a photo illustration of a whole lot of cars in a parking lot. The point of view is from overhead.
Lifestyle, Opinions

Parking permitted; CSULB’s public passage predicament partially prevented

Tuesday began with a minor miracle: I found parking.

Usually, the first few weeks of a semester are an interminable purgatory, spent drifting between rows of spaces packed with cars or snaking through the various labyrinthian parking structures in a fruitless search for a single spot.

Worst of all missing a class on the first day often gets you dropped from said class.

The first week or two of any semester is going to be stressful, and having a class dropped because you couldn’t find a parking spot feels unfair and deeply frustrating.

Long Beach State President Jane Close Conoley understands the issue and has referred to parking as a “tangible barrier” to learning. And she is following through, bringing back the valet service which, so far, has curtailed the worst of it.

Last semester was so bad that CSULB temporarily suspended the sale of parking permits and hired an outside valet service to manage overflow parking. 

It was such an unmitigated disaster that parking was my greatest fear going into the semester, not classes, or the commute, or work, but parking.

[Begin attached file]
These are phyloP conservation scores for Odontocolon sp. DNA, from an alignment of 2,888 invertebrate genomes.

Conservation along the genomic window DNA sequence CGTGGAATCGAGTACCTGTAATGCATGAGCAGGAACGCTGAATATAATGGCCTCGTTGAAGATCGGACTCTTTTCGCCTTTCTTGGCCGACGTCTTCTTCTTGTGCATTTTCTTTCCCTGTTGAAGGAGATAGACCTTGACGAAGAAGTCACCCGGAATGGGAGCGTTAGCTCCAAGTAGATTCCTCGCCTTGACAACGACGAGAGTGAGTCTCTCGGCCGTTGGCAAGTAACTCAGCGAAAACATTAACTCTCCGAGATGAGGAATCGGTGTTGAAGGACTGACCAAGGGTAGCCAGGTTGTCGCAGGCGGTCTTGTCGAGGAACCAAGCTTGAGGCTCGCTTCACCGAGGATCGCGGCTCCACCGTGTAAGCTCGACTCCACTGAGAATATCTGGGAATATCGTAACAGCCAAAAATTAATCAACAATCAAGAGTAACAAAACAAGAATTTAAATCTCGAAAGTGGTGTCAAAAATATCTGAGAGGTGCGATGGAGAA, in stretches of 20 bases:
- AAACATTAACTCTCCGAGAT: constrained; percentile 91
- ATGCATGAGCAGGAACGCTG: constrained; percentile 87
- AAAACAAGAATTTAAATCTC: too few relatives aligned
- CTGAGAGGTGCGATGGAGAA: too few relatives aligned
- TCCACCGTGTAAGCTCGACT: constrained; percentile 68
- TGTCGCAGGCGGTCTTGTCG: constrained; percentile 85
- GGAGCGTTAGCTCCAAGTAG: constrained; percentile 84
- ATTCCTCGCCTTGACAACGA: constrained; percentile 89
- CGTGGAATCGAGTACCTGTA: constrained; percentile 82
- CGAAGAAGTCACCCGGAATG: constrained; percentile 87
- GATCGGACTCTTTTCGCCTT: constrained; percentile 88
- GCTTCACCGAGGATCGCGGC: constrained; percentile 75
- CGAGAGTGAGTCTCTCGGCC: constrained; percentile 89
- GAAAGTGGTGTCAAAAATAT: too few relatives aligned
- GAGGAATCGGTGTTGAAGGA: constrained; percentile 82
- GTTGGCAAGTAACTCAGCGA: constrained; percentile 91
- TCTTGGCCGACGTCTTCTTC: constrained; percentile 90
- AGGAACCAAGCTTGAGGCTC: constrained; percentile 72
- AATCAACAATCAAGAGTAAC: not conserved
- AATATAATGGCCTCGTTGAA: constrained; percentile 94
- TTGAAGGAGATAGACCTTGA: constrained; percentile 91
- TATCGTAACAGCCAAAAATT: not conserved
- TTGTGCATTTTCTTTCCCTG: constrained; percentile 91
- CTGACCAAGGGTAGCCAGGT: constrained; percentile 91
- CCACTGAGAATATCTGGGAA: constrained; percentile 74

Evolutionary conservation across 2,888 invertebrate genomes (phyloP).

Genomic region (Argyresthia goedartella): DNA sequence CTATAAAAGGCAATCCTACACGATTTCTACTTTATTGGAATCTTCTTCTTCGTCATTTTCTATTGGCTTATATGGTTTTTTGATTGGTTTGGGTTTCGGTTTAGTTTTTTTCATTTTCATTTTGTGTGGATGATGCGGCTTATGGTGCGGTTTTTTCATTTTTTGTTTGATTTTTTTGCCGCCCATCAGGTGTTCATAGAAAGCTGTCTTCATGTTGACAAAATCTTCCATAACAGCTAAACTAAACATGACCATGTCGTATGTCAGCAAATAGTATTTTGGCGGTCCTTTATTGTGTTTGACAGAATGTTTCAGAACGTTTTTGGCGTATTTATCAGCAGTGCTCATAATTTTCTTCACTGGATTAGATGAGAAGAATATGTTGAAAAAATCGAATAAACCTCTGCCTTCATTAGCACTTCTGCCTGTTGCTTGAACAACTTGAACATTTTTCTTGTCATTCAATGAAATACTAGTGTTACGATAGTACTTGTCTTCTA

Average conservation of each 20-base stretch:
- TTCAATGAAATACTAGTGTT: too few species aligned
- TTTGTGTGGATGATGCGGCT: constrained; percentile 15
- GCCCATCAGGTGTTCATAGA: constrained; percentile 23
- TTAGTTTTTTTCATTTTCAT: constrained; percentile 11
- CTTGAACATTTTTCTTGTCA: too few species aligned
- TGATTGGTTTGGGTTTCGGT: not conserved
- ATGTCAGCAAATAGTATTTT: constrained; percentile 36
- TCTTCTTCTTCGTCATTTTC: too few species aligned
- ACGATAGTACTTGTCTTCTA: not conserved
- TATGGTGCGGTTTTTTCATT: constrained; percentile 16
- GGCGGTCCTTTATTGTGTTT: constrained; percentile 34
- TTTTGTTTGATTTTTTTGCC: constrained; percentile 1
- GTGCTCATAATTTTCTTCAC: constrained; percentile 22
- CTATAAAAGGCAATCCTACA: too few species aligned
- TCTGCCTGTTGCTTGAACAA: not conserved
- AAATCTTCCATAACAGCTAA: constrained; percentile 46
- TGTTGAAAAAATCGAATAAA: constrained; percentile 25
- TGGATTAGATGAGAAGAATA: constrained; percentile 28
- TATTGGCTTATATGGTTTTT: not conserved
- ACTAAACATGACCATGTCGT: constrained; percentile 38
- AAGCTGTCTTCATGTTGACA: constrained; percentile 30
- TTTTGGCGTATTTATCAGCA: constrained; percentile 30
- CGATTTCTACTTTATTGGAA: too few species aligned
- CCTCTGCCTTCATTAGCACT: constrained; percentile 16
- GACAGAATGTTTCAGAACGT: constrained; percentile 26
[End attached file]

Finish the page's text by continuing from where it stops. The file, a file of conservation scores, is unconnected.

Spring semester typically has a smaller student body, but parking has been such an issue since the school’s inception, some of the earliest articles ever published by the Daily Forty-Niner are about how terrible the parking situation was, that I prepared myself for the worst.

This can be a major roadblock (pun intended) for students as many more impacted classes drop students not present on the first day.

Parking woes are one of the core elements of CSULB, as much as the squirrels and the Pyramid and the perpetually broken escalators, and that’s a real shame. There is so much to love about this campus and its culture, but when talking about the campus how hard it is to find a parking spot inevitably comes up in the first sentence or two.

In my orientation on campus, one of the first things I was told was that I should get to campus an hour or two before classes start to find a spot. And every semester I hear people joking about showing up at 6 a.m. to find a spot.

Hopefully these days are over, and if CSULB can learn from last semester’s failure and Tuesday’s success there’s a real possibility that it can.

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